Taking romance seriously

The conventional wisdom is that women who read romance are “sad, bored housewives,” says Abby Zidle, Senior Editor of Pocket Books. But as a Ph.D candidate reading romance novels, that didn’t jive with her experience as a reader. So how does she square the conventional wisdom with her experience as a reader and publisher?


Why do women read romance?

I began writing my PhD on romance novels and arguing that they were proto-feminist and not anti-feminist, really because I was still reading romance all through this. And I thought — the conventional wisdom says women who read romance, they’re sad, bored housewives, they don’t know any better. And I’m like, “well, I’m a smart cookie and I am really gaining some enjoyment and pleasure out of this so what is it about it that I like? Let’s pursue that.” And as long as I was talking about the romances it was great, and then when it came time that I was supposed to apply literary criticism and make it all academic I realized oh, I don’t want to do that, I just want to work with these books, and that’s when I bailed on the PhD and entered publishing.

Why do readers respond to romance novels?

I think that my answer to why women love romance and why it’s not some opiate for the masses is that this was a genre of the people in a way. It’s really so uniquely constructed and developed by the fans of it, it’s so responsive to audience desires, and there are so many great romance writers who have said, “Well, I got started because I couldn’t find a story I wanted to read and so I had to make it myself.” And I think the story that they were looking for is one that validates female experience and female expression and says you deserve to have a rich, satisfying emotional relationship; you deserve to have your desires whether it’s for career or love or sex validated and fulfilled and that it is not greedy, it is not trivial for you to pursue those things. And I think what romance does is honor those desires and the fulfillment of them in a fully satisfying way.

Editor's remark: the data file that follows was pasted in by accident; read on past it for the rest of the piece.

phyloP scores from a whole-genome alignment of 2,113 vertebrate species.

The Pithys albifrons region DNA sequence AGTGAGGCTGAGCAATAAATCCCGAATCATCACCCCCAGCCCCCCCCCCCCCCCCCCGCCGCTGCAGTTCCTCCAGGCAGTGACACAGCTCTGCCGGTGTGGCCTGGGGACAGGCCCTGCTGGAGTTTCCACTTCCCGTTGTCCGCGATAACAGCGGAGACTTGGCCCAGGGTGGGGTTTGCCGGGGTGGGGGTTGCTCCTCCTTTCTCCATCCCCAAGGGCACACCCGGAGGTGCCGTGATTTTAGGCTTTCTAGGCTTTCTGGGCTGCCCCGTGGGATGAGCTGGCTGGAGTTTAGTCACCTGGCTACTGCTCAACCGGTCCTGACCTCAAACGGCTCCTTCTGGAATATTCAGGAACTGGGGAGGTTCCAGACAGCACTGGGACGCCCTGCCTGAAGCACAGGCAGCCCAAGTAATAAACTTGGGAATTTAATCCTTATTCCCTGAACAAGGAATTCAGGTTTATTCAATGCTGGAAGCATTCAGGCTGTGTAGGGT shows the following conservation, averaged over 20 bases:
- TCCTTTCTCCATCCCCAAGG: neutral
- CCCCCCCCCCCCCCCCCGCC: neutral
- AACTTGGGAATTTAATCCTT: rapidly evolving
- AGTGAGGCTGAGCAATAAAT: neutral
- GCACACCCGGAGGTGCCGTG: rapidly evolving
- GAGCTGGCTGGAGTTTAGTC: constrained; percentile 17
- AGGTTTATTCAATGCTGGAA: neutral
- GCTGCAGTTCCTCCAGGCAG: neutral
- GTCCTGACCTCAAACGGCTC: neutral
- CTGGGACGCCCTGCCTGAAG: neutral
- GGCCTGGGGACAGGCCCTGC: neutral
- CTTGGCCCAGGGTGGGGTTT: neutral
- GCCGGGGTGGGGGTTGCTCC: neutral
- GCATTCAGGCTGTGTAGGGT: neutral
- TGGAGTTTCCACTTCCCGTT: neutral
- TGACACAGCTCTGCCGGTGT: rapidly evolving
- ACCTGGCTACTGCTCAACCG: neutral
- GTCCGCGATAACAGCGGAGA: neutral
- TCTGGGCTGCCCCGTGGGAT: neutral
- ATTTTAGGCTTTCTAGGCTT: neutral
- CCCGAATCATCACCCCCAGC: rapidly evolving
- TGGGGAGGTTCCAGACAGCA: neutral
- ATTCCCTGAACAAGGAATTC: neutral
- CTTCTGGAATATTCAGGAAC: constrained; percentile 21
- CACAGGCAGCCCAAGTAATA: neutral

Why are romance novels dismissed?

We’re such a sexualized culture now and so on the one side you have little girls with “juicy” written on sweats across their butt who are trying so quickly not to be little girls anymore and adult women are being so pressured to be sexy, be thin or be pretty or have the better hair, the better skin. But don’t be too sexy or you’re a slut. And I absolutely think that that’s something that we still struggle with and that’s why in many ways it’s, I don’t know, an act of resistance sometimes to write a romance, read a romance, to proudly read your romance with the cover showing. I think that it can be frightening to people and because it’s challenging the status quo and in a way I think that’s maybe why the mainstream media, people who don’t read or enjoy romance like to trivialize it and mock it because we do that to make things little and to make them less frightening.

I think that there is a tougher fight any time to make people treat any enterprise that is largely female driven seriously, and I think it comes back to that idea that home and hearth is not an interesting sphere, not a serious sphere. Love is not a serious issue. Mysteries are intellectual and they are puzzles and they are convoluted and so it seems like more has gone into it perhaps to the uninitiated and not– I love a mystery, they’re great, but I think that a romance is just as complicated and nuanced and challenging for the people who look at it with an open mind and open eyes and can recognize that look. The nuance of social relationships is just as rich and engaging as tracking a killer. Jane Austen is not for nothing.

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